HEMPSTEAD, N.Y. — New York Cosmos captain Carlos Mendes, who was born and raised within minutes of his team’s Long Island home by Portuguese parents, was honored with his own bobblehead while a strong contingent of Croatian fans came to see their countryman, Niko Kranjcar, continue to play well for the home squad.
Yes, everything was all set for a season-high 6,243 fans to enjoy Portuguese and Croatian night at James M. Shuart Stadium on Sunday evening.
However, things turned unexpectedly sour Kranjcar left with a groin injury in the fifth minute, and a dozen minutes later, a breakdown by the defense led by Mendes, allowed the visiting, seventh-place Tampa Bay Rowdies (2-2-3) to take a 1-0 lead.
To make matters worse, New York (5-0-3), which has been almost unbeatable (32-1-8) when scoring first in its modern era under head coach Giovanni Savarese (including 3-0 this season), entered the night just 7-14-9 (including 0-2-0 in 2016) when conceding a goal first over that span.
But the Cosmos are the defending North American Soccer League champions for a reason, and are used to finding alternative ways of wining when they have to.
Thus, true to form, New York’s leading goal scorer (with three goal this spring) — midfielder Juan Arango — turned facilitator with a couple of nice first-half assists, first to Kranjcar’s replacement, fellow midfielder Ruben Bover (who was playing in his first match in six weeks), and later, to forward Yasmani Duk, to lift the Cosmos from fifth place to the top of a muddled Spring Season NASL table, with just three weeks left to decide the first playoff spot of the year.
Arango’s two assists doubled the output he had in that category over his seven prior games this season while Bover and Duk each scored for the first time in 2016.
After getting outshot, 6-3, in the opening half, Tampa Bay had the better of the play after halftime while talking two of the game’s three second-half shots. The Rowdies were perhaps inches away from tying the game late, when former Cosmo Danny Mwanga (who entered for an injured Heinemann) appeared to have tied the match with a header in the 83rd minute, but was questionably flagged for being offside.
Unable to break though despite some early pressure of its own, New York allowed a flurry of six corner kicks between the fifth and eighth minutes go to waste just after Duk’s hard shot from the right side of the box was deflected just outside the near post in the fifth minute.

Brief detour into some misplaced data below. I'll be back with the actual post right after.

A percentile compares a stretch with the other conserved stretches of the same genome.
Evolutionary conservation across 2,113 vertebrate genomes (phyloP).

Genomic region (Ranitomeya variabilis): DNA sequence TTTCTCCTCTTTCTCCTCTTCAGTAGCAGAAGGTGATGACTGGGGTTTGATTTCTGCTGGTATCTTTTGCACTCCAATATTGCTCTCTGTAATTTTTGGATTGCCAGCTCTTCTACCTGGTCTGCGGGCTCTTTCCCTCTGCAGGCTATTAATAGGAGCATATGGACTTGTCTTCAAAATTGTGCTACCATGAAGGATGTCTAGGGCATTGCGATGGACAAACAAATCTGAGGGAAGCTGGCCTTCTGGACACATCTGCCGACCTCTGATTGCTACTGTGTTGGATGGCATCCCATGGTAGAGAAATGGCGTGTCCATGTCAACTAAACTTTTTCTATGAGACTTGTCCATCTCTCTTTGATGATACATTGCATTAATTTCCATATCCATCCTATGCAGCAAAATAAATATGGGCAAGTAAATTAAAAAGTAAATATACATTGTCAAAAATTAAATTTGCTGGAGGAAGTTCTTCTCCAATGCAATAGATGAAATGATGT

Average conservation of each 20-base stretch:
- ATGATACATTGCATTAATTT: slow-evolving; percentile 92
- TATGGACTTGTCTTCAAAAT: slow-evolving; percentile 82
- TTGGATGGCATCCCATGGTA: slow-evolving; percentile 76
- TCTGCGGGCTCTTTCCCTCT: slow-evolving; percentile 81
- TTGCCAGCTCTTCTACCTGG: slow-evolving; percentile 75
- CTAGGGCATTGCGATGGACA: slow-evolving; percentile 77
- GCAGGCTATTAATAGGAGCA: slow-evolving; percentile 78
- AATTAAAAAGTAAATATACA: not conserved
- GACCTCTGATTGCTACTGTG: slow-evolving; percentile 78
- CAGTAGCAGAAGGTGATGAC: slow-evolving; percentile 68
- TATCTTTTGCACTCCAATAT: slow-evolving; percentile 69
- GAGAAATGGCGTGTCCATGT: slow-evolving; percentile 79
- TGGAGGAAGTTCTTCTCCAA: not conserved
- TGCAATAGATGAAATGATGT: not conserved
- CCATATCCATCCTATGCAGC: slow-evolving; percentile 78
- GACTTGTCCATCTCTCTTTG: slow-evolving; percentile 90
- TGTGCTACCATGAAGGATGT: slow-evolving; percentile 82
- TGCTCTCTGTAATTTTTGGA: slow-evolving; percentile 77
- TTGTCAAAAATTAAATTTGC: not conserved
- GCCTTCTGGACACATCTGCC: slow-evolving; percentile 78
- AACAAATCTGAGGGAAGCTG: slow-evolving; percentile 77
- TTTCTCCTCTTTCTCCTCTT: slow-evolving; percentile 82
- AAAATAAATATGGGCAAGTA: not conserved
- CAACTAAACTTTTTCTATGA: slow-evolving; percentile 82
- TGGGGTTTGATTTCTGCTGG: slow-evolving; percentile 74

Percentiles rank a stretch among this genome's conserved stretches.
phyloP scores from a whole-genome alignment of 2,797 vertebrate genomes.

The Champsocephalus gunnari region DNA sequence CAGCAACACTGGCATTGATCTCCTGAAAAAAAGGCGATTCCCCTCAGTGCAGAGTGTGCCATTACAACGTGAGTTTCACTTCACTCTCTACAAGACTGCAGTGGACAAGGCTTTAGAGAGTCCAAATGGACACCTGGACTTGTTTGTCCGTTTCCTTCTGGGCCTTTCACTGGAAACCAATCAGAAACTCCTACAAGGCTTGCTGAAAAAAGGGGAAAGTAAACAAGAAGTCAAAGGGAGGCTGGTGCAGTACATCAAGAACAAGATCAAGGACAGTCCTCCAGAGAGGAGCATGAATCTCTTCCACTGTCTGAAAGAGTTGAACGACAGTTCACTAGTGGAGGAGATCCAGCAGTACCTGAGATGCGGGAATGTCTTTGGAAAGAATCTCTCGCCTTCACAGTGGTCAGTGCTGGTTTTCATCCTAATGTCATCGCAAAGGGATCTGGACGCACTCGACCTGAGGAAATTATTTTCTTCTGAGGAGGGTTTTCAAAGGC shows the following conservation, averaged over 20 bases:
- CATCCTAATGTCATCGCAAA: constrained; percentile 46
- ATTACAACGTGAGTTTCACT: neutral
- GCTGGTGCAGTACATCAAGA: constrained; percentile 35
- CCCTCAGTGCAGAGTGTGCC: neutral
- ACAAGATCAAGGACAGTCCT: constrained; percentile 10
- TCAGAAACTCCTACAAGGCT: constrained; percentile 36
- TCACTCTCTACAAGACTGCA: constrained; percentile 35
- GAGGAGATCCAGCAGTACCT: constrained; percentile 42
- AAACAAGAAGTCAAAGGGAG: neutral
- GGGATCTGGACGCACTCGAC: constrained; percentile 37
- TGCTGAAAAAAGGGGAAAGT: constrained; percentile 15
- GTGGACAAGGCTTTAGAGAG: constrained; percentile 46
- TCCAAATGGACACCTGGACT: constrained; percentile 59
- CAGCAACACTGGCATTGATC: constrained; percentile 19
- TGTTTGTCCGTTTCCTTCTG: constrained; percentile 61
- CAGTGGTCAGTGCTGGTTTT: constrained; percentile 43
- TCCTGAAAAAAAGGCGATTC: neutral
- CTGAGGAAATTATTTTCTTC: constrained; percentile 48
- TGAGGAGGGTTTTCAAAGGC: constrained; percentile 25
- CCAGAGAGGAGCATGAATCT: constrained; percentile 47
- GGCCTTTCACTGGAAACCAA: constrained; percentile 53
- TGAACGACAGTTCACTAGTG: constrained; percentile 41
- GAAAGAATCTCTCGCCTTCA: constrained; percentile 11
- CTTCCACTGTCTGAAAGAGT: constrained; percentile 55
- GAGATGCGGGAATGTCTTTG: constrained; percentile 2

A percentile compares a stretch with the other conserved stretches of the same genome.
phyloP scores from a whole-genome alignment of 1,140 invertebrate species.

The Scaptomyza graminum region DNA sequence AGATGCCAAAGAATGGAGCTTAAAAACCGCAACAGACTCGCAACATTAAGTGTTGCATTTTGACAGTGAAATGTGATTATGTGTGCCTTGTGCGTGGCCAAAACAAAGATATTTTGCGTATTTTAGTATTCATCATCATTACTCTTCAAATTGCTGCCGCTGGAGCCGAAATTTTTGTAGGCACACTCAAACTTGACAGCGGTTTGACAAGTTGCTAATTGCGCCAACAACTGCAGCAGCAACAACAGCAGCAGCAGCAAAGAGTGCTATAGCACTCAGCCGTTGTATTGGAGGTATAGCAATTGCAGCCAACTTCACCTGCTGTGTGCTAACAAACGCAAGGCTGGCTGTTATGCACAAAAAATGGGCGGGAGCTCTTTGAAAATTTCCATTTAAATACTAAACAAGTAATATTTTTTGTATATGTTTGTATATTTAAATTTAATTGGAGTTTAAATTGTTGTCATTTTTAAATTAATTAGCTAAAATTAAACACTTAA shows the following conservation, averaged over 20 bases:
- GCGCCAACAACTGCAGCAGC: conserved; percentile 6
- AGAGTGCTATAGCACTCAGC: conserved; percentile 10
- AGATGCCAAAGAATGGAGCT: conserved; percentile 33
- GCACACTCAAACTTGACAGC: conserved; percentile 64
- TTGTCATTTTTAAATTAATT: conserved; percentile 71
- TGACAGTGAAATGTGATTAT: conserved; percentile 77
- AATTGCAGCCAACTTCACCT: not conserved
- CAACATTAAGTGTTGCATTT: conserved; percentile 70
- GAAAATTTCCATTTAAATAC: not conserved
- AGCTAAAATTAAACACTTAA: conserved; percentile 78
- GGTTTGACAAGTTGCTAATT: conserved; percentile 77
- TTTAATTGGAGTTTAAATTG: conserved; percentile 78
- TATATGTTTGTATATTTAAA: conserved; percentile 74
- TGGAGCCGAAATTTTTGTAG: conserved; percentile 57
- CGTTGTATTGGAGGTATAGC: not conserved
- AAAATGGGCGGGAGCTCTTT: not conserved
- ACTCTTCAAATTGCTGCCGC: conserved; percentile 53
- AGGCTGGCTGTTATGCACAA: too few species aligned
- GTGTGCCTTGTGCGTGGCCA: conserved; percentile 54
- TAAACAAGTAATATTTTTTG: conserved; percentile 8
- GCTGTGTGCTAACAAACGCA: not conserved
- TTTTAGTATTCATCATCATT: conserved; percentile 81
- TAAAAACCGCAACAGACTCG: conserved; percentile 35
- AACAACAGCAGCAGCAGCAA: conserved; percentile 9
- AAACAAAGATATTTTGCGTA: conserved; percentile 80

That proved costly when the Rowdies countered a Cosmos attack with a long pass ahead, before midfielder Kalif Alhassan eventually placed a nice lead pass in the box to forward Tom Heinemann, who took advantage of a goalkeeper Jimmy Maurer (as he’s often prone to do) coming out too far from the net, for an easy goal in the 17th minute.
“It was a tough one,” Maurer said. “We got caught very flat at midfield and it was just one where I tried to do too much. I was trying to help the team and I was trying to play very high. I was trying to cheat and pick “Alhassan’s] pass off but he played it right to [Heinemann’s] feet… I just couldn’t get fully set… and I made it an easy finish for Heinneman.”
Only 15 minutes later, though, New York connected on three straight crisp passes, ending with Arango setting up Duk for his first NASL goal, to even the score.
“I found myself right in front of the goalkeeper and Yasmani did not have the goalkeeper in front of him,” Arango explained. “I figured the best thing for the team is to score goals, and [Duk’s] in a better position to score, so I’m going to pass the ball, and that’s exactly what I did.”
Duk added of the play, “It was definitely a team effort. It all started on the right-hand side of the field. I gave Juan a little credit because he was going towards the goal and he saw me, and he knew that I was going to wait… and I found myself in a very good position to score. These are things that [we] practice throughout the week and [we] hope that at some point, [we’re] going to be able to use them in the game.”
A mere eight minutes after Duk’s goal, Arango played a nice ball into the left side of the box, where a sliding Bover, in stride, kicked the ball in mid-air, and passed goalkeeper Matt Pickens, for the game-winner.
“I had it in my head [that Arango would] put it on goal, and it happened that it was a great finish,” Bover said proudly. “I made the move and he saw me and he gave me the perfect ball… it was a beautiful goal.
“I was [out for] a month and a half, and this was my first game back. I’ve only been one week training [and] fully fit. Gio gave me the opportunity and it ended up to be a great game for me, personally.”
Complementing Arango on his unselfish play in putting his teammates in position to score, Savarese said. “Two fantastic goals. The important thing is… those goals gave us the three points.”